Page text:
By Betsy Klein and Nikki Carvajal, CNN
(CNN) — President Joe Biden on Tuesday joined members of the United Auto Workers in Michigan on the picket line, a historic moment for a modern president that comes amid a tense reelection race against a familiar foe.
The trip comes as Biden faces consistently low polling numbers on his handling of economic issues, and, back in Washington, the looming threat of a government shutdown this week. Both a prolonged strike and a shutdown could have economic consequences – something the White House is seeking to avoid as Biden tries to convince voters his economic policies are working. He’s also appearing in the battleground state of Michigan just one day before his chief political rival – whom he defeated in the 2020 presidential election – comes to the crucial swing state to make his own appeal to union workers.
Former President Donald Trump, the front-runner in the GOP presidential primary race, is scheduled to skip the second Republican debate to deliver a prime-time speech to an audience of current and former union members, including from the UAW, in Detroit on Wednesday. Trump has slammed the president for the visit, claiming Biden “had no intention” of walking the picket line until Trump said he would make a speech in Michigan.
Biden, wearing a UAW hat, spoke into a bullhorn to the workers on the picket line recounting that “the fact of the matter is that you guys, UAW, you guys saved the automobile industry” during the late 2000s and early 2010s. Biden said the companies have recovered and are doing “incredibly well” now.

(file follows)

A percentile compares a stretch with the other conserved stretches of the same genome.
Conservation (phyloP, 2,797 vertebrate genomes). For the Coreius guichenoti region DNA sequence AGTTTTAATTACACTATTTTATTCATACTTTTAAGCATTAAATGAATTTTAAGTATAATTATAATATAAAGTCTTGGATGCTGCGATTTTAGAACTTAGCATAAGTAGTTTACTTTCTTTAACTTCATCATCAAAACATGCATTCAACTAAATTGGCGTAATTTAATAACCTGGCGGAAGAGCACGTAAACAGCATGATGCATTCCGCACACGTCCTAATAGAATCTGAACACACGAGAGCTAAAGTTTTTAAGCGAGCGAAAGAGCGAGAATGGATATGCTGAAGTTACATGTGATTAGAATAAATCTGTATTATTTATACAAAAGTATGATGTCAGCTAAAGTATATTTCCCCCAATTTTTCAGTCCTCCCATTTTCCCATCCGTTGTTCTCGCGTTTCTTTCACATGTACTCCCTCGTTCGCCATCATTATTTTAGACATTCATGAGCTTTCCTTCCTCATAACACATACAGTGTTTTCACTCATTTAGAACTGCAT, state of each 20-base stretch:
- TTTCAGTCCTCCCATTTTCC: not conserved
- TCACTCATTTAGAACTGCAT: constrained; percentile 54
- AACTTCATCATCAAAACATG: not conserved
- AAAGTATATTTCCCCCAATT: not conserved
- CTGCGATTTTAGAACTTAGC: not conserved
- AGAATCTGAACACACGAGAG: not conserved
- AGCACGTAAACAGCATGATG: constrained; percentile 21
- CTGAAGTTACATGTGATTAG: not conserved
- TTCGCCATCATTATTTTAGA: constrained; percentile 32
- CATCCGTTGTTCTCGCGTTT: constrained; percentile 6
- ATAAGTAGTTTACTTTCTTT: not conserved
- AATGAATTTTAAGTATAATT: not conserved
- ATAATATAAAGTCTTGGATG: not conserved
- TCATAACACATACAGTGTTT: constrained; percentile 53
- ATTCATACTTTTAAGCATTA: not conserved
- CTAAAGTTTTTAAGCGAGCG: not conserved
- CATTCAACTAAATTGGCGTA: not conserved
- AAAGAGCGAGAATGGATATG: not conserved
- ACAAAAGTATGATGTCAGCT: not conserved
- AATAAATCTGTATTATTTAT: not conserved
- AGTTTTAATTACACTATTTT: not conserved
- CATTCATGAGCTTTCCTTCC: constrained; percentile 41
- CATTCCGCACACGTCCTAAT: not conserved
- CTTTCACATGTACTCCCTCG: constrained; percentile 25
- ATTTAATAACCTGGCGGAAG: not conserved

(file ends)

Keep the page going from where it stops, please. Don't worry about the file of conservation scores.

“You should be doing incredibly well too,” Biden said.
Biden told the autoworkers marching that they “deserve the significant raise you need, and other benefits,” reiterating, “We saved them, it’s about time they step up for us.”
He added, “Folks, you’ve heard me say many times, Wall Street didn’t build this country, the middle class built this country, and unions built the middle class. That’s a fact, so let’s keep going. You deserve what you’ve earned, and you’ve earned a hell of a lot more than you’re getting paid.”
Biden is attempting to use the trip to support autoworkers without getting involved in the specifics of the negotiations. Amid mounting political pressure to ramp up his public support, Biden is expressing solidarity with the union members, who are striking against the Big Three automakers – General Motors, Ford and Stellantis – for a second week.
“I think the UAW gave up an incredible amount back when the automobile industry was going under,” Biden said Monday during a meeting with his HBCU advisory board when asked whether he supports the UAW’s asks in the negotiations. “They gave everything, from their pensions on. And they saved the automobile industry. And I think that now that the industry is roaring back, they should participate in the benefit of that.
“If you take a look at the significant increase in salaries for executives, growth in the industry, they should benefit from it. So, yes, I support – I’ve always supported the UAW.”